Understanding ‘Sectarianism’: Sunni-Shia Relations in the Modern Arab World
Thu, 14 Jan 2021, 6 to 7:30 pm Greenwich Mean Time (UTC±0)
A talk by Dr Fanar Haddad
How should we situate sectarian identity in the study of the modern Middle East? How are Sunni and Shi’a identities imagined, experienced and negotiated and how do they relate to and interact with other identities? How can we best treat the subject away from facile essentializations – be they orientalist or nationalist? In answering these and other questions, Fanar Haddad will discuss his new book Understanding ‘Sectarianism’: Sunni-Shia Relations in the Modern Arab World. The book questions many of the normative assumptions that have underpinned discussions of ‘sectarianism’: What is ‘sectarianism’? How does sectarian identity relate to secularism, religion and nationalism? How does sectarian identity affect conceptions of unity and division? Far from a uniquely Middle Eastern, Arab, or Islamic phenomenon, a better understanding of sectarian identity reveals that the many facets of sectarian relations that are misleadingly labeled ‘sectarianism’ are echoed in intergroup relations worldwide. Drawing on identity theory, theories of nationalism, ethnicity, critical race theory and comparative studies of intergroup relations, it will be shown that sectarian dynamics are neither an essential feature of the Middle East nor an alien imposition upon it. Ultimately, the book seeks to demystify the study of sectarian identity in order to better understand the shifting patterns of sectarian relations, from coexistence to conflict to irrelevance.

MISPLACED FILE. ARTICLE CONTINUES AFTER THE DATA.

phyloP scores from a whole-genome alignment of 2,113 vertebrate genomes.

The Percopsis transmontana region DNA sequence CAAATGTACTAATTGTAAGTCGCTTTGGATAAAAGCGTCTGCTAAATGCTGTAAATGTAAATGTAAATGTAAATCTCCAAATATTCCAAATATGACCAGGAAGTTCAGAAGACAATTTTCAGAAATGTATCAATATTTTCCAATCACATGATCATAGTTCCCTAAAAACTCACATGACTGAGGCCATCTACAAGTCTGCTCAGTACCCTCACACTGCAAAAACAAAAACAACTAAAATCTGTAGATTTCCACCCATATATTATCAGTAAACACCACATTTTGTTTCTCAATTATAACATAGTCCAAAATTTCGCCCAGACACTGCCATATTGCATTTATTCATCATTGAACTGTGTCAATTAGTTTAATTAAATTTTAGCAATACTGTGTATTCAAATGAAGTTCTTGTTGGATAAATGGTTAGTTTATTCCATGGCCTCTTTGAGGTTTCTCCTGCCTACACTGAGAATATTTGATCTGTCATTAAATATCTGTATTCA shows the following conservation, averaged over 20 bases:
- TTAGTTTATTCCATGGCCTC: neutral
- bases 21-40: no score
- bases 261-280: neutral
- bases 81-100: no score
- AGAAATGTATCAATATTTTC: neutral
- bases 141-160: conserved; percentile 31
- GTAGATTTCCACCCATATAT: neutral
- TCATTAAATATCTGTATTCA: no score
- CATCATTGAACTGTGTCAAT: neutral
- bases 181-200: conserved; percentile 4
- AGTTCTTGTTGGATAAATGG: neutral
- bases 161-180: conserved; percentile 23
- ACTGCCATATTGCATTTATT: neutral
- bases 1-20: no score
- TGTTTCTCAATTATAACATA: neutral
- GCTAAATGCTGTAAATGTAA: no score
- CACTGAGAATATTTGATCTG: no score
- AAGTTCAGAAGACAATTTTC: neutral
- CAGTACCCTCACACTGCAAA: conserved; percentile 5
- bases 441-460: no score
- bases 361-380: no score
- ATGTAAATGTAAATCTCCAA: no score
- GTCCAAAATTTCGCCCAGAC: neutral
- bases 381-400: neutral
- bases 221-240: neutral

Fanar Haddad is Visiting Fellow at the Middle East Centre, London School of Economics and is currently Senior Advisor to the Prime Minister of Iraq. He previously lectured in modern Middle Eastern politics at the University of Exeter, at Queen Mary, University of London and at the National University of Singapore. Prior to obtaining his Ph.D., Haddad was a Research Analyst at the British Foreign and Commonwealth Office’s Middle East and North Africa Research Group. He is the author of Sectarianism in Iraq: Antagonistic Visions of Unity (2011) and Understanding ‘Sectarianism’: Sunni-Shi’a Relations in the Modern Arab World (2020).